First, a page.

Hot 8 Brass Band on KPFK's Melting Pot: Recorded 2-04-2013

Nice to be back after a Super Bowl break from the show. Unfortunately, we found out about the passing of Donald Byrd earlier in the week, so we had to pay tribute to a true giant in modern music and do so during the first hour, playing music from the many different periods of Byrd’s career. At the start of the second hour we have an interview and performance with New Orleans’ Hot 8 Brass Band (separate post coming). This left us with only one set of music, featuring the Hot 8’s brilliant cover of the Specials “Ghost Town,” “new” music from Jimi Hendrix and a short tribute to J Dilla, who passed away 7 years ago yesterday. Next week we’ll be back with a full show and loads of new music + tickets!

Melting Pot on KPFK #115: First Hour
Melting Pot on KPFK #115: Second Hour

Playlist: 2-10-2013
{Opening Theme} Booker T & the MGs – Melting Pot – Melting Pot (Stax)

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Donald Byrd – Quiet Temple – The Third World (TCB Records)
Donald Byrd – Cristo Redentor – A New Perspective (Blue Note)
Donald Byrd – Senor Blues – Senor Blues (Blue Note)
Donald Byrd – Penecostal Feeling – Free Form (Blue Note)

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Donald Byrd – Blackjack – Blackjack (Blue Note)
Donald Byrd – Weasil – Fancy Free (Blue Note)
Donald Byrd – The Little Rasti – Ethiopian Knights (Blue Notes)

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Donald Byrd – Black Byrd – Black Byrd (Blue Note)
Donald Byrd – Think Twice – Stepping Into Tomorrow (Blue Note)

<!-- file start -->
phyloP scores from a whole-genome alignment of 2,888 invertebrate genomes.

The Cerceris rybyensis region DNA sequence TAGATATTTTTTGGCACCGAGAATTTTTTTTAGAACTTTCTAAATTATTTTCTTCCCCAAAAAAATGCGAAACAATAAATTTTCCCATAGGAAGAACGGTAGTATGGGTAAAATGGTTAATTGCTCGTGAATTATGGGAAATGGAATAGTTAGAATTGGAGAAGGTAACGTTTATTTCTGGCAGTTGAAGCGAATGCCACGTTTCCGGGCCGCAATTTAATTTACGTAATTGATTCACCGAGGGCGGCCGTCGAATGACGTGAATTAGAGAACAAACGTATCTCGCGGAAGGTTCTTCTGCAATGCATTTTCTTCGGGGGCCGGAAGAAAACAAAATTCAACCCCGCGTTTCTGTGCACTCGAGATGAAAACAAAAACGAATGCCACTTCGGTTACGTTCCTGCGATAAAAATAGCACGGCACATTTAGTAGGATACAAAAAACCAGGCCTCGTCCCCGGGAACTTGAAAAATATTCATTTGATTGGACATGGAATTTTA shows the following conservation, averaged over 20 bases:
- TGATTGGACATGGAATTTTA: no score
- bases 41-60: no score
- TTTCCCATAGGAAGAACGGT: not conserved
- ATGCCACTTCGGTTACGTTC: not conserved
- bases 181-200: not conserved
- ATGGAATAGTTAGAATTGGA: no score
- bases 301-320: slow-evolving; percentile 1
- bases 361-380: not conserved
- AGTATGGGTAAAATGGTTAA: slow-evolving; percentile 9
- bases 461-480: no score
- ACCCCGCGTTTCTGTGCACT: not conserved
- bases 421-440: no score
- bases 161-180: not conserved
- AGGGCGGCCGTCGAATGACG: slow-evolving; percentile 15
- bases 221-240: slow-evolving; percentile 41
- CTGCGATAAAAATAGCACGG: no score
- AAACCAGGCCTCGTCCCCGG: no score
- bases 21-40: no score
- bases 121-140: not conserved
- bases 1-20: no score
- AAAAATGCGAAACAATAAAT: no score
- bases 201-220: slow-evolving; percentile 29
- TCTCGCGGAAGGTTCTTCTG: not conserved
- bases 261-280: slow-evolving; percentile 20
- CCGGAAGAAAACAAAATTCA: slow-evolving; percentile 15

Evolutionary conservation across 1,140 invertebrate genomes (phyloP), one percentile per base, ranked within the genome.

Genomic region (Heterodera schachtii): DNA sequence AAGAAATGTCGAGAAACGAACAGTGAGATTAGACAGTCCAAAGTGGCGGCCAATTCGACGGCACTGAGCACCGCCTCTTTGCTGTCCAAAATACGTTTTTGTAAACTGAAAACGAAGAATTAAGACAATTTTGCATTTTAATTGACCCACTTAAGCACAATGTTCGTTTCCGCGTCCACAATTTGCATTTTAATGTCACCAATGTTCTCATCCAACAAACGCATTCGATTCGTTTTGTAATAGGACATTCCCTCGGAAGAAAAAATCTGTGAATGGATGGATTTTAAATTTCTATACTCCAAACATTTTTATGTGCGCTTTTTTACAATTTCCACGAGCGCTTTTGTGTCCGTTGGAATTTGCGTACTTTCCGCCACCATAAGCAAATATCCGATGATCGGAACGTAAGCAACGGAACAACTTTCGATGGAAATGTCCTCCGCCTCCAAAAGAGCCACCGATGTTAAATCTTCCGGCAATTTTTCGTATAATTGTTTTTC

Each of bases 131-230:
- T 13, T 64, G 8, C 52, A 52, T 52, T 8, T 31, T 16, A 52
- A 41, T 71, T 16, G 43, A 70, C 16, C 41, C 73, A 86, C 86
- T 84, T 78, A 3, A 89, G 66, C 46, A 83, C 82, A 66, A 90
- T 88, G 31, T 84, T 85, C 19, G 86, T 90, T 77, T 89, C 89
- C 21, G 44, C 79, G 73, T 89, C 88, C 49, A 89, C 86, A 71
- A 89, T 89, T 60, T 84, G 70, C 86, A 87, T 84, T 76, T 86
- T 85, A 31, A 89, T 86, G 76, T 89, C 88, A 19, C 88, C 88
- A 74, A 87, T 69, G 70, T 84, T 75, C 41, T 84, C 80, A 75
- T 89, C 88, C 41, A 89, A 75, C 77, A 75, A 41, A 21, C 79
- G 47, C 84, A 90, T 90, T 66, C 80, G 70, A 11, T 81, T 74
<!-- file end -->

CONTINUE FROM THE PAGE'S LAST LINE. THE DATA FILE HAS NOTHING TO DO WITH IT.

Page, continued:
Donald Byrd – Spaces & Places – Spaces & Places (Blue Note)
Donald Byrd – Lansana’s Priestess – Street Lady (Blue Note)

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Hot 8 Brass Band – Interview & Performance – Recorded Live At KPFK (KPFK Archives)

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Hot 8 Brass Band – Ghost Town – The Life & Times Of… (Tru Thoughts)
Jimi Hendrix – Mojo Man – People, Hell & Angels (Experience/Sony Legacy)
J Dilla – Stop! / People / Diff’rence – Donuts (Stones Throw)

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{closing theme} Carlos Nino & Miguel Atwood Ferguson – Find A Way – Suite For Ma Dukes (Mochilla)

Donald Byrd – Quiet Temple
Donald Byrd – Prophesy
Donald Byrd & Booker Little – Wee Tina

With the passing of Donald Byrd, this album has been very much on my mind. I can’t remember exactly how I came across this record. I know that I had it while living in Atlanta, so I might have gotten it out there, or on a trip to Chicago or New York. I’m sure I was drawn to it because of what at the time was my recently developed love affair for all things Booker Little, who remains my favorite trumpet player. Running at a close second is likely Donald Byrd, so the two of these men playing together was well worth whatever price I paid for this one.

For quite some time, I was convinced that the signature song from this set, the exquisite and heartbreakingly beautiful “Quiet Temple” featured Booker Little’s trumpet. The way the opening notes flow out full of melancholy just sounded like Booker to me. But running across a discography of Booker’s work online started to get me to doubt that assessment and forced me to listen a bit more closely. More digital sleuthery confirmed that “Quiet Temple” features Donald Byrd solely on trumpet, in addition to Pepper Adams and Bill Evans. Part of the mystery is connected to the fact that this session was originally released on Warwick Records closer to the recording date of 1960. These songs were featured on a record called “Soul Of Jazz Percussion” which featured a large number of musicians in different configurations including all the aforementioned players plus Mal Waldron, Philly Joe Jones, Ed Shaugnessy, Paul Chambers, Curtis Fuller, Armando Peraza and more. Though the TCB version that I have gives both Donald Byrd & Booker Little top billing, the two masters only share three songs on the album, “Chasing The Bird,” “Wee Tina,” and “Call To Arms,” with Byrd as the soloist on “Prophesy” and “Quiet Temple.”